Indeed, the fall-off in emissions is backed by and IEA report 'Emissions of Air Pollutants for the World Energy Outlook 2010 Energy Scenarios'. According to the study world emissions of SO2 were about 96 million tons, with OECD countries contributing 29% of the total. Implementation of air pollution controls and changes in energy consumption patterns could lead to an 11% decrease in global emissions of SO2 by 2020, compared with 2005.

Emission reduction and energy savings

So the push to implement emission reduction technology remains on a positive trajectory. Indeed emission reduction technology and energy efficiency go hand in hand, according to Metso Corporation, a global supplier of  sustainable technology and services for mining, construction, power generation, automation, recycling, and pulp and paper industries.

"Technologies related to combustion process optimisation play a key role when modern power plants look for ways to improve energy efficiency and decrease emissions. Through the use of new technologies, it's possible to boost eco-efficiency at traditional coal-fired plants as well," says Kari Huovila, vice-president energy and process systems at Metso.

Among its many projects, Metso is replacing a chemical recovery boiler for UBE Chemicals in Thailand. The new system allows recovered chemicals to be combusted more efficiently, creating energy extraction benefits with minimal burden on the environment. The order is valued at €10m.

"Ongoing investment in emissions reduction is a part of everyday business for major industrial producers worldwide."

Bringing together the need for greater energy efficiency and meeting emissions regulations means that the market for emissions control catalysts is set to reach in excess of $7bn by 2015, according to a report from market research publisher Global Industry Analysts. 

'Emissions Control Catalysts: A Global Business Report', indicates that most growth is expected to come from the developing markets of Asia, the Middle East and Latin America, where work to adopt universally applied environmental regulations is ongoing. At the same time industries across Europe and the US are increasingly using catalysts due to the legislative emphasis on emission control for the reduction of hydrocarbons, NOx, and other harmful substances from industrial plants and car exhausts.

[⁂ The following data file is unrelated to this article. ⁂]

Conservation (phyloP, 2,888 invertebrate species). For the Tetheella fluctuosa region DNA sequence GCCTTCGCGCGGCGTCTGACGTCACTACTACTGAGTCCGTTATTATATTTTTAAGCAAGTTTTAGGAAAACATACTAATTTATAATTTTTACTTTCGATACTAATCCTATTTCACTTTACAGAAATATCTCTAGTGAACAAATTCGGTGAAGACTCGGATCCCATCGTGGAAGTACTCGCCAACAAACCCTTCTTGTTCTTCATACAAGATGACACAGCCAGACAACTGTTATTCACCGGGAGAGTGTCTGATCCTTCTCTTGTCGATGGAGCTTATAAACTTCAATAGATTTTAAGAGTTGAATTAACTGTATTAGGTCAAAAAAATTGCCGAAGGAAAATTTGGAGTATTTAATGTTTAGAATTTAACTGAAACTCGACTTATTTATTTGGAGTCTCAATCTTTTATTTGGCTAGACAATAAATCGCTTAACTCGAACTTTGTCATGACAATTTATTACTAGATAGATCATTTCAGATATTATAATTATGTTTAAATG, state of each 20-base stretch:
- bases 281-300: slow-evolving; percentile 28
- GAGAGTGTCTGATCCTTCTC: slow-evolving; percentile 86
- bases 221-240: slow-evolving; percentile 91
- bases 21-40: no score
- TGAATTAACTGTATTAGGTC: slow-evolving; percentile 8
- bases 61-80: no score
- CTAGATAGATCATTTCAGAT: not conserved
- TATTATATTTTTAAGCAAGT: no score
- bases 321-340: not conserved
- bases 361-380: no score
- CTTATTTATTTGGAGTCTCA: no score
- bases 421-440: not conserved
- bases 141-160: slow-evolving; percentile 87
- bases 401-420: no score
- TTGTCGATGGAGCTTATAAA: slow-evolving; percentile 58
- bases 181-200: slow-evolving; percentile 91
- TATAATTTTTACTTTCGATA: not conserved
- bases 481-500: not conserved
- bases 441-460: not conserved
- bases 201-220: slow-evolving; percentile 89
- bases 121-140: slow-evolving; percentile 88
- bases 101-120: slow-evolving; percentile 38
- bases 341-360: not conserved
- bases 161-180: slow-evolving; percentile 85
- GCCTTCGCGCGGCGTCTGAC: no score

GHG emissions high on the agenda

But the issue of greenhouse gas (GHG) emissions remains as important as ever and catalysis is an important part of the solution. The International Council of Chemical Associations (ICCA) is working with the IEA on developing technology roadmaps to identify ways in which the chemical sector can contribute to the reduction of greenhouse gas emissions. The roadmaps will cover current and future technologies for catalysis, bio-energy options and energy-efficient buildings.

The ICCA's members are providing input in all areas, particularly in catalysis where there is wide expertise. The first results from the catalysis technology roadmap should be ready for the UN Climate Change Conference being held in South Africa at the end of 2011. Russel Mills, ICCA's energy and climate change leadership group vice-chairman said, "By contributing our expertise to the technology roadmaps that will help drive this transition to a lower carbon economy, and by including recommendations of the necessary policy decisions, we can make this overall process more efficient and effective."